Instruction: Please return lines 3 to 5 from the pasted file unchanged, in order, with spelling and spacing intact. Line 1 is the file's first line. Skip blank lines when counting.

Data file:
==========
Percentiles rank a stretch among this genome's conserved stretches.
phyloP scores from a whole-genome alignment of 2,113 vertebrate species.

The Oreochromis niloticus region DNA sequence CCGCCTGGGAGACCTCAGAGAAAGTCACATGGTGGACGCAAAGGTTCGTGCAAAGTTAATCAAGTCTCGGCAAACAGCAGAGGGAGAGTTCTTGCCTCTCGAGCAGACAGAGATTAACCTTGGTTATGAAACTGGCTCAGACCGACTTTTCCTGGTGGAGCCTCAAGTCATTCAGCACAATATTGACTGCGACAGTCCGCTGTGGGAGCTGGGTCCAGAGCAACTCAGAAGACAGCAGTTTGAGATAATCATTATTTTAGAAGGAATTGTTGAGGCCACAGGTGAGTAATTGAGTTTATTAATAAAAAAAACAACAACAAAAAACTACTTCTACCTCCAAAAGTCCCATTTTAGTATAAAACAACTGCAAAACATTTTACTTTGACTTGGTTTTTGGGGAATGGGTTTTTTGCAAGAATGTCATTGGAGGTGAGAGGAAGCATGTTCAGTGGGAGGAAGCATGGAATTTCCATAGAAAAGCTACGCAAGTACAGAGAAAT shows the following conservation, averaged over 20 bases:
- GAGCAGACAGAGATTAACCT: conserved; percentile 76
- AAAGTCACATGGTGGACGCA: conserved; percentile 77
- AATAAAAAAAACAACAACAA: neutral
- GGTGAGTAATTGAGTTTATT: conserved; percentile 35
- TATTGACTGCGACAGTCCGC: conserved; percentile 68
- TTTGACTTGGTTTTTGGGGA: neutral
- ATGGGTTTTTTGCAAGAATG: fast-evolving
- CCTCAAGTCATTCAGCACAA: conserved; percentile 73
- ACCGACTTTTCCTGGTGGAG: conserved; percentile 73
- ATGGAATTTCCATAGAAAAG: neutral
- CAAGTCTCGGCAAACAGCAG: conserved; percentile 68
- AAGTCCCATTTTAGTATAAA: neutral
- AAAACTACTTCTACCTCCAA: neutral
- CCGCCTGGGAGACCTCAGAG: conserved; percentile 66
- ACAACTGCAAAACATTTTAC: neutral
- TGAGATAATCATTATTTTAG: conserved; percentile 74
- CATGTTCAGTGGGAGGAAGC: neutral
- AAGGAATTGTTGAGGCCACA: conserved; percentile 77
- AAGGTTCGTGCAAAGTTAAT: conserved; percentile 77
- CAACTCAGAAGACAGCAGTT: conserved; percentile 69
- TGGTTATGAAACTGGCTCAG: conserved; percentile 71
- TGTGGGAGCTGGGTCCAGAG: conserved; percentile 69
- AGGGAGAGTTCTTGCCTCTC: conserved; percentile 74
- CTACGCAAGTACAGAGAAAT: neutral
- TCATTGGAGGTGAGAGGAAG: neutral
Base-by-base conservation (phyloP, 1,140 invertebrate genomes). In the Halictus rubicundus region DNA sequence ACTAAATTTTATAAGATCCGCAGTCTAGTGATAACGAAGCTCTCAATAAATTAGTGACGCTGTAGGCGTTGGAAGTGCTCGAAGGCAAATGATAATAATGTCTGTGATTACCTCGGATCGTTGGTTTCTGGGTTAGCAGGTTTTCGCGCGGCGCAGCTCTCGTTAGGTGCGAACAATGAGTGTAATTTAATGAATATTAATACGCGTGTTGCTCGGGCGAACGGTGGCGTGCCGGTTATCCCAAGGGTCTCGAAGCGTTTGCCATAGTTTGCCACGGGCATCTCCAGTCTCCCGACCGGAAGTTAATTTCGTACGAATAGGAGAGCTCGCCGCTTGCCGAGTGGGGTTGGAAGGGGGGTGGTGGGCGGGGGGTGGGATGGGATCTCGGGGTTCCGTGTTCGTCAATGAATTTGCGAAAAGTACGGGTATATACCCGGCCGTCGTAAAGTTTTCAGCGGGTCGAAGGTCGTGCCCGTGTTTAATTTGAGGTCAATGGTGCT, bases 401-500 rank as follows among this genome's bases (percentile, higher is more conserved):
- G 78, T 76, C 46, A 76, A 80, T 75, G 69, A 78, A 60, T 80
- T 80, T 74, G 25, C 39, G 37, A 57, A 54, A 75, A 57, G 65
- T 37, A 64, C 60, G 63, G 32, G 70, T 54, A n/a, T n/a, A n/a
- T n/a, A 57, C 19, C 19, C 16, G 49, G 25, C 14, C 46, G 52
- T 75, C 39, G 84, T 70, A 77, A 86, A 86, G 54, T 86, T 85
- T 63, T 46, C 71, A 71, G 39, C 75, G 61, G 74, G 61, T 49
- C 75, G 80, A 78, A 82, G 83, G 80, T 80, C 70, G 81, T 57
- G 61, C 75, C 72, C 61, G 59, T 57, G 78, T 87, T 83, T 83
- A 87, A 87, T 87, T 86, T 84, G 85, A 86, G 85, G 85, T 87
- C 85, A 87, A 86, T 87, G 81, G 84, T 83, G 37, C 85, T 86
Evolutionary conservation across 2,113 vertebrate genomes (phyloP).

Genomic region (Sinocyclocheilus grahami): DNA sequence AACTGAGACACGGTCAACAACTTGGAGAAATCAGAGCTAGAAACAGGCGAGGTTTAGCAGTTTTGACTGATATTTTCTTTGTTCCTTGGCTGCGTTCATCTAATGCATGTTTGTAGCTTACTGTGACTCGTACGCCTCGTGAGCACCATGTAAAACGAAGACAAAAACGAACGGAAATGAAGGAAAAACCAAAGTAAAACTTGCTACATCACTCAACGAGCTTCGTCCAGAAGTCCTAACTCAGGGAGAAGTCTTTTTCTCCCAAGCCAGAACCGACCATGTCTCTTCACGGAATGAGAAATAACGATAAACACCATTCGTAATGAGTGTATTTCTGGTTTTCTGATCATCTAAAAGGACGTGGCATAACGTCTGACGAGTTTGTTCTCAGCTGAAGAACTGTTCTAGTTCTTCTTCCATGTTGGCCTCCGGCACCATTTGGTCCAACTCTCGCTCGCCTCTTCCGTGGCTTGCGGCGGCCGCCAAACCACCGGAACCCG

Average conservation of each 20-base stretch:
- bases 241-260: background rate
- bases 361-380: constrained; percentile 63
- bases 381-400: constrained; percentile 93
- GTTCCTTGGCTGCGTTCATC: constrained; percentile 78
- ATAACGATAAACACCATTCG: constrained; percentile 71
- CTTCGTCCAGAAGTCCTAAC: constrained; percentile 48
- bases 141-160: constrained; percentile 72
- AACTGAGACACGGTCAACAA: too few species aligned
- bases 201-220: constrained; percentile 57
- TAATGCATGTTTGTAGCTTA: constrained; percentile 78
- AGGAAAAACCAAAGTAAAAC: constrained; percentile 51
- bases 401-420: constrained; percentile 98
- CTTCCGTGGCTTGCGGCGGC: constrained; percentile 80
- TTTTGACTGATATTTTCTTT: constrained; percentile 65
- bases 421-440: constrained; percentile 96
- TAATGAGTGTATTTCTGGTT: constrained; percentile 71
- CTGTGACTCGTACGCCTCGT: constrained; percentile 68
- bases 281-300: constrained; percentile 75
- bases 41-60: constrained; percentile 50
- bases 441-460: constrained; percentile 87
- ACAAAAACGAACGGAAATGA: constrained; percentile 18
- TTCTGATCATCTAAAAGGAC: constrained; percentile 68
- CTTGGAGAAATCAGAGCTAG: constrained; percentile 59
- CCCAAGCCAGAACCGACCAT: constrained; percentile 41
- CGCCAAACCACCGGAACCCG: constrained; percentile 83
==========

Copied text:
The Oreochromis niloticus region DNA sequence CCGCCTGGGAGACCTCAGAGAAAGTCACATGGTGGACGCAAAGGTTCGTGCAAAGTTAATCAAGTCTCGGCAAACAGCAGAGGGAGAGTTCTTGCCTCTCGAGCAGACAGAGATTAACCTTGGTTATGAAACTGGCTCAGACCGACTTTTCCTGGTGGAGCCTCAAGTCATTCAGCACAATATTGACTGCGACAGTCCGCTGTGGGAGCTGGGTCCAGAGCAACTCAGAAGACAGCAGTTTGAGATAATCATTATTTTAGAAGGAATTGTTGAGGCCACAGGTGAGTAATTGAGTTTATTAATAAAAAAAACAACAACAAAAAACTACTTCTACCTCCAAAAGTCCCATTTTAGTATAAAACAACTGCAAAACATTTTACTTTGACTTGGTTTTTGGGGAATGGGTTTTTTGCAAGAATGTCATTGGAGGTGAGAGGAAGCATGTTCAGTGGGAGGAAGCATGGAATTTCCATAGAAAAGCTACGCAAGTACAGAGAAAT shows the following conservation, averaged over 20 bases:
- GAGCAGACAGAGATTAACCT: conserved; percentile 76
- AAAGTCACATGGTGGACGCA: conserved; percentile 77